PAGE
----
The Delta Between Expectations and Reality: Anxiety in Lviv

I started to feel anxious in Lviv.

 

The month-long stay was coming to an end and I didn’t know much more about the city than when I arrived.

 

The only “museum” I visited was the masochism-themed bar, Masoch, eponymously named for Leopold von Sacher-Masoch, the 1800s Lviv author and sexual submissive (obviously). There were no information placards and I didn’t learn much more than he wrote Venus in Furs (about his trip to Italy as a subservient to his mistress). I did see some people get whipped (and took a few licks myself), though.
Whipped at Masoch
Two lads, shirts off, whipped by the local tavern dom.
Reflecting upon my stay in the city, I began formulating answers to “what did you do in Lviv?”. I concluded that I hadn’t “seen” much objectively, relative to the time spent there (and especially compared to the TripAdvisor lists).

 

Yet, my goals had been achieved:
  • Climb 3x per week. Check
  • Hike in the Carpathian Mountains. Check
  • Try salo (cured back fat from pigs) and varenyky (Ukrainian pierogi). Check
  • See a play at the Lviv Opera. Check
Still, I kept thinking, “I should have done more.”

 

The anxiety arose from the delta between what I “thought” I should be doing and what I actually felt like doing. 
I should have gone to the observation tower at the top of City Hall, explored the former site of the ghetto (and sneak into the sewers?), perambulated through the various historical museums and art galleries. But I didn’t.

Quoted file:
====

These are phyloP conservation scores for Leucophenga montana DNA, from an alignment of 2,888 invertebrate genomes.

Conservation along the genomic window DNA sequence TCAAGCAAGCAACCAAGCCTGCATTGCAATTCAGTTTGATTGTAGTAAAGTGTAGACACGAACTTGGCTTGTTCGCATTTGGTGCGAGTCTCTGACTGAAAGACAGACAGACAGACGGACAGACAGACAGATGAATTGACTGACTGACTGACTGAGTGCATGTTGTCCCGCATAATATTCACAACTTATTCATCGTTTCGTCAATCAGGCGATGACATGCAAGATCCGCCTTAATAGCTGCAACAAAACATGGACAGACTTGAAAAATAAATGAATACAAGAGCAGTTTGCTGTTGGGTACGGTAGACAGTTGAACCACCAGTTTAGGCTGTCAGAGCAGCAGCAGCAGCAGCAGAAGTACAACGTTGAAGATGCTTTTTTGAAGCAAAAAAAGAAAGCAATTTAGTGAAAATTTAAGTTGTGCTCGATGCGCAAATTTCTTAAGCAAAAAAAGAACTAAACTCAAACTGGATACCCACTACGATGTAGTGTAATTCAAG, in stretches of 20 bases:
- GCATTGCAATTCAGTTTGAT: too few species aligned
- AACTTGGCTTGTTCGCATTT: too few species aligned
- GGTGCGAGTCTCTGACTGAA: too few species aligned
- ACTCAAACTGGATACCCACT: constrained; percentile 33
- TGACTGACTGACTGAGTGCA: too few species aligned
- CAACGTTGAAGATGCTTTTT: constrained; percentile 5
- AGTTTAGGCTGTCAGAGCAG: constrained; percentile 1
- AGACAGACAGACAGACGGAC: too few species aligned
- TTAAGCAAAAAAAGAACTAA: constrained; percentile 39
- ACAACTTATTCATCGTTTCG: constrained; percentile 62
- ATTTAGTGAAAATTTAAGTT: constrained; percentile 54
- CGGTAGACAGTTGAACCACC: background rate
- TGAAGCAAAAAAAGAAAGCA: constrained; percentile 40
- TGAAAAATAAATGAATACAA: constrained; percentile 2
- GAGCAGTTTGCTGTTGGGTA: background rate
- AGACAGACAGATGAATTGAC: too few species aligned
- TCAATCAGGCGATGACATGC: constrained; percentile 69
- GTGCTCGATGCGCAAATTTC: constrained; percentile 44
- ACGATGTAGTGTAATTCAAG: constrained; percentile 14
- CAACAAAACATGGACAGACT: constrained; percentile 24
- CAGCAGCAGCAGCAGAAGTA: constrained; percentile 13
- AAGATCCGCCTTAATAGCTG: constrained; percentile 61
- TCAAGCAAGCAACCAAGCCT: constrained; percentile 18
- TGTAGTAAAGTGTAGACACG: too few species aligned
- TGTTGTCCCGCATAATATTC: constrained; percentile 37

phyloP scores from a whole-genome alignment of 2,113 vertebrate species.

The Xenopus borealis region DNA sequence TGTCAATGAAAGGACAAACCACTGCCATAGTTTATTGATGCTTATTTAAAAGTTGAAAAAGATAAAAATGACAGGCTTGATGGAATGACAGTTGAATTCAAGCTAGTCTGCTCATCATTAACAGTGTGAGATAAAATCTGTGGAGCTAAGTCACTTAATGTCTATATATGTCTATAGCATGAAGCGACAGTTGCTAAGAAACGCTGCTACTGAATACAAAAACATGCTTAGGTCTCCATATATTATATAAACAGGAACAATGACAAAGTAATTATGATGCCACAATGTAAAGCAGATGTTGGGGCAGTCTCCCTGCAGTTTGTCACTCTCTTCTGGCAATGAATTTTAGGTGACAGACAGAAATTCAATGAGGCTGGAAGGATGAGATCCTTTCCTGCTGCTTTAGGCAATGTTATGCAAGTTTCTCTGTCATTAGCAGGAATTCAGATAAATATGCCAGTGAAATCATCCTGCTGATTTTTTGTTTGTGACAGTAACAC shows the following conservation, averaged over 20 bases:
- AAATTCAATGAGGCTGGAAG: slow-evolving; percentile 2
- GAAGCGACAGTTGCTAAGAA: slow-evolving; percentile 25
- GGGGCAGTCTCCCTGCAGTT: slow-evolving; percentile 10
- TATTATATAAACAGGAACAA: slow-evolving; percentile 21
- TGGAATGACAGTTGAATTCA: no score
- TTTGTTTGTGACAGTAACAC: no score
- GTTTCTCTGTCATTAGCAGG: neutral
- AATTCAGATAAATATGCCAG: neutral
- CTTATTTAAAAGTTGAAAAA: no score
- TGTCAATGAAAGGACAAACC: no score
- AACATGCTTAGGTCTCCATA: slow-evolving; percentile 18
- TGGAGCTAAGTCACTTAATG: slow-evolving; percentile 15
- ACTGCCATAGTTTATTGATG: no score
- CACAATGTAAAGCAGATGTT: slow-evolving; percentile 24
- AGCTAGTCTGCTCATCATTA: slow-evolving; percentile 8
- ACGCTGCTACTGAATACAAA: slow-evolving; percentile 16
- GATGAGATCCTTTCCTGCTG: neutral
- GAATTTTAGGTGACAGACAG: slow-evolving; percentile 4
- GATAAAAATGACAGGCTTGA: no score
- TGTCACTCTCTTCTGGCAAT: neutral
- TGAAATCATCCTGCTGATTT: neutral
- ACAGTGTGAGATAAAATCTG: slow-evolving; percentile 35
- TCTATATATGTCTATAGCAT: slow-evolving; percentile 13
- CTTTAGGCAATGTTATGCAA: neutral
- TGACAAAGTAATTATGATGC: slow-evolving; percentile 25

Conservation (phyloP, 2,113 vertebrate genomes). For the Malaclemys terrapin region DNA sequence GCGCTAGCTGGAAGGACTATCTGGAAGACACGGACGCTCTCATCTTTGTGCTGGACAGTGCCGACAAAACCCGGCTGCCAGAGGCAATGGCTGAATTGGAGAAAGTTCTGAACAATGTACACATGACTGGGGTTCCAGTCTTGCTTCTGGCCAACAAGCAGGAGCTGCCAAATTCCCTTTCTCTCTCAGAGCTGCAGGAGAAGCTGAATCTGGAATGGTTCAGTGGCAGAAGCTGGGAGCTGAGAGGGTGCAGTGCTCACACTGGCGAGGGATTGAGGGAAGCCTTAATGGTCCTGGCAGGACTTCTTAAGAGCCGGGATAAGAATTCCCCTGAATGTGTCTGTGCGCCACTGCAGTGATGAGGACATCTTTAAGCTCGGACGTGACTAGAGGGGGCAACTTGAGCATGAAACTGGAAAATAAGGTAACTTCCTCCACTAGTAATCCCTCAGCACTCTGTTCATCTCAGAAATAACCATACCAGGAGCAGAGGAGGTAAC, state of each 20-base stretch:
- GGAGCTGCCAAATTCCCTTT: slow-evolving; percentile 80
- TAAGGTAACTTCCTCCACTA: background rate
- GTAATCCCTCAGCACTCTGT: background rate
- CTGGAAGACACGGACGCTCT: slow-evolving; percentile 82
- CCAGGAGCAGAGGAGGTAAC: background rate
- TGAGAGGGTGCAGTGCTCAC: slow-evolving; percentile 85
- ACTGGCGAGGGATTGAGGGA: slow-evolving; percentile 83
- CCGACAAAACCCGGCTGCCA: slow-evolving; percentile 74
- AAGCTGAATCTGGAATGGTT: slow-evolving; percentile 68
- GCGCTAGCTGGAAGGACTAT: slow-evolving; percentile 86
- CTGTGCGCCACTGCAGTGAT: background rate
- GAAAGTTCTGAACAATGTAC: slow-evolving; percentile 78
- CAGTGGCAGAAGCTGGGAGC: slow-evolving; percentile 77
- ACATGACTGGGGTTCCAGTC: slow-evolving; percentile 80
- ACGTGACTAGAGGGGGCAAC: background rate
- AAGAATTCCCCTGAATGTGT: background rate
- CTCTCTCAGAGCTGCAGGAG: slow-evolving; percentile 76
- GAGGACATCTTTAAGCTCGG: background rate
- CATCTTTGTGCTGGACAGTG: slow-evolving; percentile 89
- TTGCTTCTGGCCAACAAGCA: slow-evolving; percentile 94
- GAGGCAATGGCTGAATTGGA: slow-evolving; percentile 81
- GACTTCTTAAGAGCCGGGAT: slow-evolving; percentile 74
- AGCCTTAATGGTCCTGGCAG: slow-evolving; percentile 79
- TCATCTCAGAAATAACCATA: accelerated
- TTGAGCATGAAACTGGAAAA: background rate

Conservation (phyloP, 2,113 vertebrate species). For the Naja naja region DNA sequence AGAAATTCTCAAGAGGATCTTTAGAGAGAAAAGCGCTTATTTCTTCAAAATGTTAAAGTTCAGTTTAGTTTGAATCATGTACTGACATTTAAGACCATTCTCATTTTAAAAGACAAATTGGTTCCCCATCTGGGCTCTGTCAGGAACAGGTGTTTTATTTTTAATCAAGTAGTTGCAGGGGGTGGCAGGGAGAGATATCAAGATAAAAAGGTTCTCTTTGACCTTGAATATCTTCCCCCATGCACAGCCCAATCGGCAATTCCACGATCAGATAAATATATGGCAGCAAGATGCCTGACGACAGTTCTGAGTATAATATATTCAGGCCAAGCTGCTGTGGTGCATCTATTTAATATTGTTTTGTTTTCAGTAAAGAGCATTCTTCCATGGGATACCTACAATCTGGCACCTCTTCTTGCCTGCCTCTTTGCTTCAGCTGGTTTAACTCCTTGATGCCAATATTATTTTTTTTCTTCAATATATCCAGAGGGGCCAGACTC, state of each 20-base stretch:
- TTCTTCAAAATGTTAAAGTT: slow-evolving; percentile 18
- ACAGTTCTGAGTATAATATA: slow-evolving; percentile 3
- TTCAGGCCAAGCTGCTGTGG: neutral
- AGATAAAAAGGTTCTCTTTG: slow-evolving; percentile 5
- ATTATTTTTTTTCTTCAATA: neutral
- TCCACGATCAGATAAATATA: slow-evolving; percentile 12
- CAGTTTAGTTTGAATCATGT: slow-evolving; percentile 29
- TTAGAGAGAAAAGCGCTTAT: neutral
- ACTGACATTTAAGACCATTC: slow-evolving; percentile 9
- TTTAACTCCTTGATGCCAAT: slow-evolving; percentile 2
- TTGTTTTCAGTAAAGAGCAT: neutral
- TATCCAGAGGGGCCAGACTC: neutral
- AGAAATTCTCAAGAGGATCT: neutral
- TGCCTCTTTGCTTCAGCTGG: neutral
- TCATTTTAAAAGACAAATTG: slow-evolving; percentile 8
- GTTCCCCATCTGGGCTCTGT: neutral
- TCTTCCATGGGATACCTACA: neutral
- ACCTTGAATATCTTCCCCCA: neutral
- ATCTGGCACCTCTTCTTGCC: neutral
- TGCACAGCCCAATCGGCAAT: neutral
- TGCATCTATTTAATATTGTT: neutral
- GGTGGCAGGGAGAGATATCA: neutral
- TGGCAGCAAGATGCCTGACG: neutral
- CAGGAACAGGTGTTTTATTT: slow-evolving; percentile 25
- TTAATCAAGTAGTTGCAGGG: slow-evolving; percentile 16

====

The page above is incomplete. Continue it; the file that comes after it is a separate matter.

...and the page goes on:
Admittedly, I felt lethargic during my stay and didn’t love the vibe of the city. I spent quite a bit of time on the internet, meandering, and reading. Yes, there was an “exotic” world outside, but I just didn’t feel like seeing more of it.
img-4624-e1537967719496.jpg
Advertising copy from Lviv’s first brewery. Consumers were disappointed with the mis-set expectations.
Expectations shape your experience.

 

This incident is a microcosm of the larger chain of reactions that occurs in every day life. We adapt to and incorporate expectations, whether self-imposed or from outside forces (we see this in experiments with lab rats, in-group/ out-group, etc.). We don’t typically analyze how we are making decisions or where our ideas about how things should be come from.

 

The notion that I need to see a lot of a place is not how I like to travel, and yet it was on my mind. I knew this consciously and yet it still proved to be a nuisance.

 

What else is guiding my behavior away from what I know I want?

 

Upon further review (in writing this piece) I did actually see a lot in Lviv (thank you very much)…

 

Yet the point stands that anxiety crops up when reality doesn’t meet expectations, and the gnawing imposition from this generic-expectation-from-ambiguous-other actually influenced how I felt I experienced the city. It can feel like you’re a race horse but your feet are tied…

 

That’s some expectation-based jedi mind trick shit right there.

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